We spent the day doing a large circle of the house by wandering through some fields (getting good and muddy) and along some woodland paths. In fact we explored one particular stretch of fields rather too thoroughly, thanks to our 17 year old map!!! We only discovered it was so out of date when we came across a very tall wall blocking our path that wasn’t shown on the map and causing our supposed ‘shortcut’ to turn into a scenic detour. But the views were worth it.

I was amazed to discover that in the more sheltered parts of the woodland there were large patches of Snowdrops. I think they look so pretty nestled among the fallen branches. At one point we left a woodland path and were confronted with a very tall and unusual tower that overlooked the back of Chatsworth House and was surrounded by cannons. It must have been some sort of lookout tower and was most impressive.

We cut back down to the house and walked back through the grounds and back to the bus stop. We had to wait over an hour for our bus to turn up. It wasn’t that we missed the first bus and had to wait for the next one, it just turned up 45 minutes late. Still, it was a great day and lovely to walk with a group of likeminded people, who don’t care if you are all splashed with mud and look like you have just been pulled through a hedge backwards.

Saturday, 10 March 2007

Sweetcorn Fritters

I had some leftover sweetcorn that had been lurking in the back of my fridge for far too long, so I decided to turn them into fritters. These are really quick and easy to make and are a great way of using up a wide variety of leftovers. Canned or defrosted frozen sweetcorn works well for this recipe, however, if using canned then try and drain away as much of the liquid as possible as you don’t want the batter to be too wet.

These fritters make a good lunch time meal or light supper. They are lovely eaten hot straight from the pan, or they can be eaten cold as a snack. Serve them with a salad of your choice and some kind of sauce. Tomato salsa works well when they are hot and cream cheese and sun dried tomato paste or guacamole both work well when they are cooled. You could also make these fritters in miniature for a party or picnic, by using a teaspoon instead of a tablespoon.

I added a small finely chopped red onion to the batter this time to add some extra colour and flavour. Spring onions or finely chopped chili are also great. I am sure a little ham or cooked bacon would work equally well too.

Sweetcorn Fritters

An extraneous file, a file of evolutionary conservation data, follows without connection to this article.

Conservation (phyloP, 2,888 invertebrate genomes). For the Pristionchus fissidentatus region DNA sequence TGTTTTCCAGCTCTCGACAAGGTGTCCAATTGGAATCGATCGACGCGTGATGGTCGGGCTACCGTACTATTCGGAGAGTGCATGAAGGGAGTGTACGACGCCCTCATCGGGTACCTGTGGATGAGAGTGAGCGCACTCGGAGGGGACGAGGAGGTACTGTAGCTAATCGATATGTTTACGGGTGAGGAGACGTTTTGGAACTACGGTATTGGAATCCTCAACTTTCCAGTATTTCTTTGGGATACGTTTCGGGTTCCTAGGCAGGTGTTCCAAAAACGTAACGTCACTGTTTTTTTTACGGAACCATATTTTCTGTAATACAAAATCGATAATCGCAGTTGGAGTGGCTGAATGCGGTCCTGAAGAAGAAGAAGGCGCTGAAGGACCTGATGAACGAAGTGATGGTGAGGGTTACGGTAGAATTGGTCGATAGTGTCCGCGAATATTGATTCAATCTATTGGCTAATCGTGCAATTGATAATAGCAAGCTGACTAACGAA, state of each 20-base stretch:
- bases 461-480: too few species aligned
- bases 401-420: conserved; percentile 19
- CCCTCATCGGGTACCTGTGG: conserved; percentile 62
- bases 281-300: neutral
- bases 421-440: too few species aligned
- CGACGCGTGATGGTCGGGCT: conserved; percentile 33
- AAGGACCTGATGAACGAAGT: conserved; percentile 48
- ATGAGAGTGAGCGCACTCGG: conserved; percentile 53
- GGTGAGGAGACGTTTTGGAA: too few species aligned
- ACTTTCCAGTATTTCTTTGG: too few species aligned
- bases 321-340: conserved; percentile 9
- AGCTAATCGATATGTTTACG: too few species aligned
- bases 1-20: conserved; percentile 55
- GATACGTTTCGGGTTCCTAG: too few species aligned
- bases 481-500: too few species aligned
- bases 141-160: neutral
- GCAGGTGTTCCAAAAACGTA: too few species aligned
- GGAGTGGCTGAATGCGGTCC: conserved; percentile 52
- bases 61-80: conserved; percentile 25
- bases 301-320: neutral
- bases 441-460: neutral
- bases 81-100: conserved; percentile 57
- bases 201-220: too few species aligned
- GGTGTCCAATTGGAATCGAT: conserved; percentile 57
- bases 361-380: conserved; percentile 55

50g plain flour
1 egg
A little milk
3 tbsp canned or frozen sweetcorn
1 tiny red onion
¼ tsp ground pepper
Oil for frying

Salsa or guacamole to serve

Turn the oven to a low temperature and place a plate inside to gently warm up.
Finely dice the red onion and add to a mixing bowl along with the sweetcorn.
Add the flour, pepper and egg. Beat everything together to form a thick paste. Add enough milk to produce a thick spoonable batter.
Heat a little oil in a frying pan and add small tablespoons of batter to the pan. I find I can usually get three fritters cooking at once.
Allow them to cook for 1 minutes before turning over with a pallet knife and cooking for a further minute.
When golden brown on both sides, remove from the pan, drain on kitchen paper and place in the oven to keep warm while you use make the second batch of fritters.
Serve hot or allow to cool before wrapping in clingfilm and placing in the fridge until required.
Serve with the accompaniment of your choice.
Makes about 7-8 fritters.

Tuesday, 6 March 2007

"Divine" Chocolate Torte

I wanted to make some kind of dessert to take round to Chris’s the other night as he had invited me over to watch a film. As he is the biggest chocoholic I know, something chocolaty was the obvious choice. I had a rummage though my recipe books and old cookery magazines and came across this recipe from an old BBC Good Food magazine. It appealed to me as it contained whipped egg whites meaning it produced a lighter torte than the more denser versions. After a few quick ingredient alterations I set about creating the torte. It was very easy to make and was setting in the fridge within the half hour.